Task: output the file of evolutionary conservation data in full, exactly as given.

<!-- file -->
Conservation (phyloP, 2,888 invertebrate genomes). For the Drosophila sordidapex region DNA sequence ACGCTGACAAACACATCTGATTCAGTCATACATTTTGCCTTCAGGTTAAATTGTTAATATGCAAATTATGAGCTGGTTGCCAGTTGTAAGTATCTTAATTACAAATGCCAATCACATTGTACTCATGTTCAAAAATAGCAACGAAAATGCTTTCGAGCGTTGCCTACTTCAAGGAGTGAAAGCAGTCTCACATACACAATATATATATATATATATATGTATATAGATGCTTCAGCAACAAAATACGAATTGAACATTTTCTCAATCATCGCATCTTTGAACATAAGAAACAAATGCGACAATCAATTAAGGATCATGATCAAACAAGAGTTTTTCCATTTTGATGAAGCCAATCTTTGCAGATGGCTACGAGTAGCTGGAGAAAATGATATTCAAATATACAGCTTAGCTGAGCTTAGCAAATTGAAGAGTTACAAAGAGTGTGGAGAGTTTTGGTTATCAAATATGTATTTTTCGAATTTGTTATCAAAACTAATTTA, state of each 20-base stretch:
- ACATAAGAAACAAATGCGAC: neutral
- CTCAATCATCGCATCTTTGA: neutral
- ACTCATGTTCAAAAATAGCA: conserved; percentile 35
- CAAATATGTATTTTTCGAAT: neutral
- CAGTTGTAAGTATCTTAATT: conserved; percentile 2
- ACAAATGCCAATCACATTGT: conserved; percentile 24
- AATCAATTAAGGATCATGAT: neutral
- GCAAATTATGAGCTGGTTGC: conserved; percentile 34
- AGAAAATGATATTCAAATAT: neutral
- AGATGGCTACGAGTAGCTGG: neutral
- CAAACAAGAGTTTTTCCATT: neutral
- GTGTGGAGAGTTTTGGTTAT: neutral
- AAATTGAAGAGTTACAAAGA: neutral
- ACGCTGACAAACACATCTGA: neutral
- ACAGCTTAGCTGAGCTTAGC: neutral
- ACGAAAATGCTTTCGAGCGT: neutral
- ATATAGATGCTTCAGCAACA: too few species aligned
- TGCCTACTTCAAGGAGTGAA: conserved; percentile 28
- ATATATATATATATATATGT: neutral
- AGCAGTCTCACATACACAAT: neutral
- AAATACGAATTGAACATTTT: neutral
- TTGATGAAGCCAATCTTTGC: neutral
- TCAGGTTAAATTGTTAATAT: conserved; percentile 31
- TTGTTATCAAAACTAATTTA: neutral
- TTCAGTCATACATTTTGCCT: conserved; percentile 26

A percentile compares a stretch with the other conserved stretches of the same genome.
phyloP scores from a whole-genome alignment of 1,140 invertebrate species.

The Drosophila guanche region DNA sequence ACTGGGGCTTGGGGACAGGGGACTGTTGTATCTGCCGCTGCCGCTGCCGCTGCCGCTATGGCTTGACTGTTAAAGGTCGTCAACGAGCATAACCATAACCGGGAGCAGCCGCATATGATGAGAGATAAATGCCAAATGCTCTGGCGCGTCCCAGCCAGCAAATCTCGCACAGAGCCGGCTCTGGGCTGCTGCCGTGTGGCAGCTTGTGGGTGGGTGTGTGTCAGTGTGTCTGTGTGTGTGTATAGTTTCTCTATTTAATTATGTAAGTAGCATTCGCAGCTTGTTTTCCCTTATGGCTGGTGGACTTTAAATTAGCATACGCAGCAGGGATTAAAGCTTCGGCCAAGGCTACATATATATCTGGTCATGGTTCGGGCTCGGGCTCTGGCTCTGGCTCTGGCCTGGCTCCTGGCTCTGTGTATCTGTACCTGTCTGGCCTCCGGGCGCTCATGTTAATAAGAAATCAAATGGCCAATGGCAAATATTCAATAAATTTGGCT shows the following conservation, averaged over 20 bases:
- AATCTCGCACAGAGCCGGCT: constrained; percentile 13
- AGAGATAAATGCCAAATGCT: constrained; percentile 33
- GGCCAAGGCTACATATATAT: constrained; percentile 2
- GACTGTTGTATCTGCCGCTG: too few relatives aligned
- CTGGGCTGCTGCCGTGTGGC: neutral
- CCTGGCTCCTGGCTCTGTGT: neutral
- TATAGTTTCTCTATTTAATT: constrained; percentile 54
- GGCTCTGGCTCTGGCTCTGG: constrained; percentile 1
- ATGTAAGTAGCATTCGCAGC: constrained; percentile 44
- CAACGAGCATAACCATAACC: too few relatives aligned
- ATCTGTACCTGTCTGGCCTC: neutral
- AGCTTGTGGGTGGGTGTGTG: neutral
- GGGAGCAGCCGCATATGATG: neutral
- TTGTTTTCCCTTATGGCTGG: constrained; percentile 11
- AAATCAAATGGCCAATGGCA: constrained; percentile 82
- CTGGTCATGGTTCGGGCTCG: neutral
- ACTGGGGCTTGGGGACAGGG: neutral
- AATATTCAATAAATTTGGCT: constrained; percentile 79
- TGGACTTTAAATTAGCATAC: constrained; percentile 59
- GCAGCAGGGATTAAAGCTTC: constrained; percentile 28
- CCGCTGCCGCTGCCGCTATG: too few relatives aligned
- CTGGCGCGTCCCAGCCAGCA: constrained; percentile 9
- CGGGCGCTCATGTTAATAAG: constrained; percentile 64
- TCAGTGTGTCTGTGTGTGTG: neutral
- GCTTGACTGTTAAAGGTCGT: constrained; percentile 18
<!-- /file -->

Conservation (phyloP, 2,888 invertebrate genomes). For the Drosophila sordidapex region DNA sequence ACGCTGACAAACACATCTGATTCAGTCATACATTTTGCCTTCAGGTTAAATTGTTAATATGCAAATTATGAGCTGGTTGCCAGTTGTAAGTATCTTAATTACAAATGCCAATCACATTGTACTCATGTTCAAAAATAGCAACGAAAATGCTTTCGAGCGTTGCCTACTTCAAGGAGTGAAAGCAGTCTCACATACACAATATATATATATATATATATGTATATAGATGCTTCAGCAACAAAATACGAATTGAACATTTTCTCAATCATCGCATCTTTGAACATAAGAAACAAATGCGACAATCAATTAAGGATCATGATCAAACAAGAGTTTTTCCATTTTGATGAAGCCAATCTTTGCAGATGGCTACGAGTAGCTGGAGAAAATGATATTCAAATATACAGCTTAGCTGAGCTTAGCAAATTGAAGAGTTACAAAGAGTGTGGAGAGTTTTGGTTATCAAATATGTATTTTTCGAATTTGTTATCAAAACTAATTTA, state of each 20-base stretch:
- ACATAAGAAACAAATGCGAC: neutral
- CTCAATCATCGCATCTTTGA: neutral
- ACTCATGTTCAAAAATAGCA: conserved; percentile 35
- CAAATATGTATTTTTCGAAT: neutral
- CAGTTGTAAGTATCTTAATT: conserved; percentile 2
- ACAAATGCCAATCACATTGT: conserved; percentile 24
- AATCAATTAAGGATCATGAT: neutral
- GCAAATTATGAGCTGGTTGC: conserved; percentile 34
- AGAAAATGATATTCAAATAT: neutral
- AGATGGCTACGAGTAGCTGG: neutral
- CAAACAAGAGTTTTTCCATT: neutral
- GTGTGGAGAGTTTTGGTTAT: neutral
- AAATTGAAGAGTTACAAAGA: neutral
- ACGCTGACAAACACATCTGA: neutral
- ACAGCTTAGCTGAGCTTAGC: neutral
- ACGAAAATGCTTTCGAGCGT: neutral
- ATATAGATGCTTCAGCAACA: too few species aligned
- TGCCTACTTCAAGGAGTGAA: conserved; percentile 28
- ATATATATATATATATATGT: neutral
- AGCAGTCTCACATACACAAT: neutral
- AAATACGAATTGAACATTTT: neutral
- TTGATGAAGCCAATCTTTGC: neutral
- TCAGGTTAAATTGTTAATAT: conserved; percentile 31
- TTGTTATCAAAACTAATTTA: neutral
- TTCAGTCATACATTTTGCCT: conserved; percentile 26

A percentile compares a stretch with the other conserved stretches of the same genome.
phyloP scores from a whole-genome alignment of 1,140 invertebrate species.

The Drosophila guanche region DNA sequence ACTGGGGCTTGGGGACAGGGGACTGTTGTATCTGCCGCTGCCGCTGCCGCTGCCGCTATGGCTTGACTGTTAAAGGTCGTCAACGAGCATAACCATAACCGGGAGCAGCCGCATATGATGAGAGATAAATGCCAAATGCTCTGGCGCGTCCCAGCCAGCAAATCTCGCACAGAGCCGGCTCTGGGCTGCTGCCGTGTGGCAGCTTGTGGGTGGGTGTGTGTCAGTGTGTCTGTGTGTGTGTATAGTTTCTCTATTTAATTATGTAAGTAGCATTCGCAGCTTGTTTTCCCTTATGGCTGGTGGACTTTAAATTAGCATACGCAGCAGGGATTAAAGCTTCGGCCAAGGCTACATATATATCTGGTCATGGTTCGGGCTCGGGCTCTGGCTCTGGCTCTGGCCTGGCTCCTGGCTCTGTGTATCTGTACCTGTCTGGCCTCCGGGCGCTCATGTTAATAAGAAATCAAATGGCCAATGGCAAATATTCAATAAATTTGGCT shows the following conservation, averaged over 20 bases:
- AATCTCGCACAGAGCCGGCT: constrained; percentile 13
- AGAGATAAATGCCAAATGCT: constrained; percentile 33
- GGCCAAGGCTACATATATAT: constrained; percentile 2
- GACTGTTGTATCTGCCGCTG: too few relatives aligned
- CTGGGCTGCTGCCGTGTGGC: neutral
- CCTGGCTCCTGGCTCTGTGT: neutral
- TATAGTTTCTCTATTTAATT: constrained; percentile 54
- GGCTCTGGCTCTGGCTCTGG: constrained; percentile 1
- ATGTAAGTAGCATTCGCAGC: constrained; percentile 44
- CAACGAGCATAACCATAACC: too few relatives aligned
- ATCTGTACCTGTCTGGCCTC: neutral
- AGCTTGTGGGTGGGTGTGTG: neutral
- GGGAGCAGCCGCATATGATG: neutral
- TTGTTTTCCCTTATGGCTGG: constrained; percentile 11
- AAATCAAATGGCCAATGGCA: constrained; percentile 82
- CTGGTCATGGTTCGGGCTCG: neutral
- ACTGGGGCTTGGGGACAGGG: neutral
- AATATTCAATAAATTTGGCT: constrained; percentile 79
- TGGACTTTAAATTAGCATAC: constrained; percentile 59
- GCAGCAGGGATTAAAGCTTC: constrained; percentile 28
- CCGCTGCCGCTGCCGCTATG: too few relatives aligned
- CTGGCGCGTCCCAGCCAGCA: constrained; percentile 9
- CGGGCGCTCATGTTAATAAG: constrained; percentile 64
- TCAGTGTGTCTGTGTGTGTG: neutral
- GCTTGACTGTTAAAGGTCGT: constrained; percentile 18